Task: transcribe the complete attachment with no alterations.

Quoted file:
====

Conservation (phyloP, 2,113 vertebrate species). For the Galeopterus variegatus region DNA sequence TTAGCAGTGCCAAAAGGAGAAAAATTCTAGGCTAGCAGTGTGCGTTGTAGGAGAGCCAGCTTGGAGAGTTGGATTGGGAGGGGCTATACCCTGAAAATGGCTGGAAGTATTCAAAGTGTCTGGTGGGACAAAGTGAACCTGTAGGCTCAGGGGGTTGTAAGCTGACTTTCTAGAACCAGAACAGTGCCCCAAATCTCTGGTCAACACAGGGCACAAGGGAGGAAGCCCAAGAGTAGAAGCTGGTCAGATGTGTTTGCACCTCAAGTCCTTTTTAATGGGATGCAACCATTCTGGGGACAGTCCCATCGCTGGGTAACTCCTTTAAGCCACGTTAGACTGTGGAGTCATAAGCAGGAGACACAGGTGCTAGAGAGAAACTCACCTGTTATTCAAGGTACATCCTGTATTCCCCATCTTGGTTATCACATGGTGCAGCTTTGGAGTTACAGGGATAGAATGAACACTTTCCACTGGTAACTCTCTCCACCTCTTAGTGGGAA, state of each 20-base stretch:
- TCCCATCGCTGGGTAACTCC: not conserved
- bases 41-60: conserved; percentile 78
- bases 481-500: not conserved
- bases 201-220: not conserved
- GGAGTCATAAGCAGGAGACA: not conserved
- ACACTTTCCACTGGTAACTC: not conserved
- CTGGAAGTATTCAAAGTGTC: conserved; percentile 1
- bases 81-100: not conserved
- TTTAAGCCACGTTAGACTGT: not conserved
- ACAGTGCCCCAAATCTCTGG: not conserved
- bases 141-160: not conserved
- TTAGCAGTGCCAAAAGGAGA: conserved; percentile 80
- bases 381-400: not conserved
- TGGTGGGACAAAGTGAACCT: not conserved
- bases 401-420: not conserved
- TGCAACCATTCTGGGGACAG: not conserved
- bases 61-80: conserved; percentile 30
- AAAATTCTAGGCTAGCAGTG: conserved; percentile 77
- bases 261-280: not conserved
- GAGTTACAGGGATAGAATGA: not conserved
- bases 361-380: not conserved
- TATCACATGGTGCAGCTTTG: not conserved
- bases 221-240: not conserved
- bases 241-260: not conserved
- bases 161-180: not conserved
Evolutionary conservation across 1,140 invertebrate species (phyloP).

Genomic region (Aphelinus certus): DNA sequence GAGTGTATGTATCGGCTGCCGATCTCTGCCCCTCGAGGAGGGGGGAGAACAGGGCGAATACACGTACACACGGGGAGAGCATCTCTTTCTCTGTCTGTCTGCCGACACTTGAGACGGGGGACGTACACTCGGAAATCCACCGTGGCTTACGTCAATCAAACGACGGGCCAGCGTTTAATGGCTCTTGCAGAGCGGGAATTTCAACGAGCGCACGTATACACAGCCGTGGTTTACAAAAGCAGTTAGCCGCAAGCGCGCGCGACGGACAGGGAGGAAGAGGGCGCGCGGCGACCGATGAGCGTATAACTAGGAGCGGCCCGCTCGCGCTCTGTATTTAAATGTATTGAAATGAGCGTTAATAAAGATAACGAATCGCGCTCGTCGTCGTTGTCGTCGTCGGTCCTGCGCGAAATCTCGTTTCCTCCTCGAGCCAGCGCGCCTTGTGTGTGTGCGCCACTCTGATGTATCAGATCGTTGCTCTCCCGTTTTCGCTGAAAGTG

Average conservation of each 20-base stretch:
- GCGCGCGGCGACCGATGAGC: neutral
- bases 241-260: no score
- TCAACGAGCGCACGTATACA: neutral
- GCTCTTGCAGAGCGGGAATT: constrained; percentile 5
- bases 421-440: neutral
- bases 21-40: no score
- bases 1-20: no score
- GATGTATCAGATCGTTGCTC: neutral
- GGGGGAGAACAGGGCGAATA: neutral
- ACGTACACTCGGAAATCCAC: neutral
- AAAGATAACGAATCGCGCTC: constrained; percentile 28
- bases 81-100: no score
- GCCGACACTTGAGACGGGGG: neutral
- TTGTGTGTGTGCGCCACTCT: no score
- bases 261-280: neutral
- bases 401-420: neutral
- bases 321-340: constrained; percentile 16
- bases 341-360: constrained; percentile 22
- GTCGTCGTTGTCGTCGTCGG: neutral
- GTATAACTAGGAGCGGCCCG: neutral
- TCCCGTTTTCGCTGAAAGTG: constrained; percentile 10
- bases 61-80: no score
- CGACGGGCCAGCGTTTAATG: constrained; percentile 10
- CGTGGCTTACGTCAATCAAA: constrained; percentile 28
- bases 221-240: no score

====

Conservation (phyloP, 2,113 vertebrate species). For the Galeopterus variegatus region DNA sequence TTAGCAGTGCCAAAAGGAGAAAAATTCTAGGCTAGCAGTGTGCGTTGTAGGAGAGCCAGCTTGGAGAGTTGGATTGGGAGGGGCTATACCCTGAAAATGGCTGGAAGTATTCAAAGTGTCTGGTGGGACAAAGTGAACCTGTAGGCTCAGGGGGTTGTAAGCTGACTTTCTAGAACCAGAACAGTGCCCCAAATCTCTGGTCAACACAGGGCACAAGGGAGGAAGCCCAAGAGTAGAAGCTGGTCAGATGTGTTTGCACCTCAAGTCCTTTTTAATGGGATGCAACCATTCTGGGGACAGTCCCATCGCTGGGTAACTCCTTTAAGCCACGTTAGACTGTGGAGTCATAAGCAGGAGACACAGGTGCTAGAGAGAAACTCACCTGTTATTCAAGGTACATCCTGTATTCCCCATCTTGGTTATCACATGGTGCAGCTTTGGAGTTACAGGGATAGAATGAACACTTTCCACTGGTAACTCTCTCCACCTCTTAGTGGGAA, state of each 20-base stretch:
- TCCCATCGCTGGGTAACTCC: not conserved
- bases 41-60: conserved; percentile 78
- bases 481-500: not conserved
- bases 201-220: not conserved
- GGAGTCATAAGCAGGAGACA: not conserved
- ACACTTTCCACTGGTAACTC: not conserved
- CTGGAAGTATTCAAAGTGTC: conserved; percentile 1
- bases 81-100: not conserved
- TTTAAGCCACGTTAGACTGT: not conserved
- ACAGTGCCCCAAATCTCTGG: not conserved
- bases 141-160: not conserved
- TTAGCAGTGCCAAAAGGAGA: conserved; percentile 80
- bases 381-400: not conserved
- TGGTGGGACAAAGTGAACCT: not conserved
- bases 401-420: not conserved
- TGCAACCATTCTGGGGACAG: not conserved
- bases 61-80: conserved; percentile 30
- AAAATTCTAGGCTAGCAGTG: conserved; percentile 77
- bases 261-280: not conserved
- GAGTTACAGGGATAGAATGA: not conserved
- bases 361-380: not conserved
- TATCACATGGTGCAGCTTTG: not conserved
- bases 221-240: not conserved
- bases 241-260: not conserved
- bases 161-180: not conserved
Evolutionary conservation across 1,140 invertebrate species (phyloP).

Genomic region (Aphelinus certus): DNA sequence GAGTGTATGTATCGGCTGCCGATCTCTGCCCCTCGAGGAGGGGGGAGAACAGGGCGAATACACGTACACACGGGGAGAGCATCTCTTTCTCTGTCTGTCTGCCGACACTTGAGACGGGGGACGTACACTCGGAAATCCACCGTGGCTTACGTCAATCAAACGACGGGCCAGCGTTTAATGGCTCTTGCAGAGCGGGAATTTCAACGAGCGCACGTATACACAGCCGTGGTTTACAAAAGCAGTTAGCCGCAAGCGCGCGCGACGGACAGGGAGGAAGAGGGCGCGCGGCGACCGATGAGCGTATAACTAGGAGCGGCCCGCTCGCGCTCTGTATTTAAATGTATTGAAATGAGCGTTAATAAAGATAACGAATCGCGCTCGTCGTCGTTGTCGTCGTCGGTCCTGCGCGAAATCTCGTTTCCTCCTCGAGCCAGCGCGCCTTGTGTGTGTGCGCCACTCTGATGTATCAGATCGTTGCTCTCCCGTTTTCGCTGAAAGTG

Average conservation of each 20-base stretch:
- GCGCGCGGCGACCGATGAGC: neutral
- bases 241-260: no score
- TCAACGAGCGCACGTATACA: neutral
- GCTCTTGCAGAGCGGGAATT: constrained; percentile 5
- bases 421-440: neutral
- bases 21-40: no score
- bases 1-20: no score
- GATGTATCAGATCGTTGCTC: neutral
- GGGGGAGAACAGGGCGAATA: neutral
- ACGTACACTCGGAAATCCAC: neutral
- AAAGATAACGAATCGCGCTC: constrained; percentile 28
- bases 81-100: no score
- GCCGACACTTGAGACGGGGG: neutral
- TTGTGTGTGTGCGCCACTCT: no score
- bases 261-280: neutral
- bases 401-420: neutral
- bases 321-340: constrained; percentile 16
- bases 341-360: constrained; percentile 22
- GTCGTCGTTGTCGTCGTCGG: neutral
- GTATAACTAGGAGCGGCCCG: neutral
- TCCCGTTTTCGCTGAAAGTG: constrained; percentile 10
- bases 61-80: no score
- CGACGGGCCAGCGTTTAATG: constrained; percentile 10
- CGTGGCTTACGTCAATCAAA: constrained; percentile 28
- bases 221-240: no score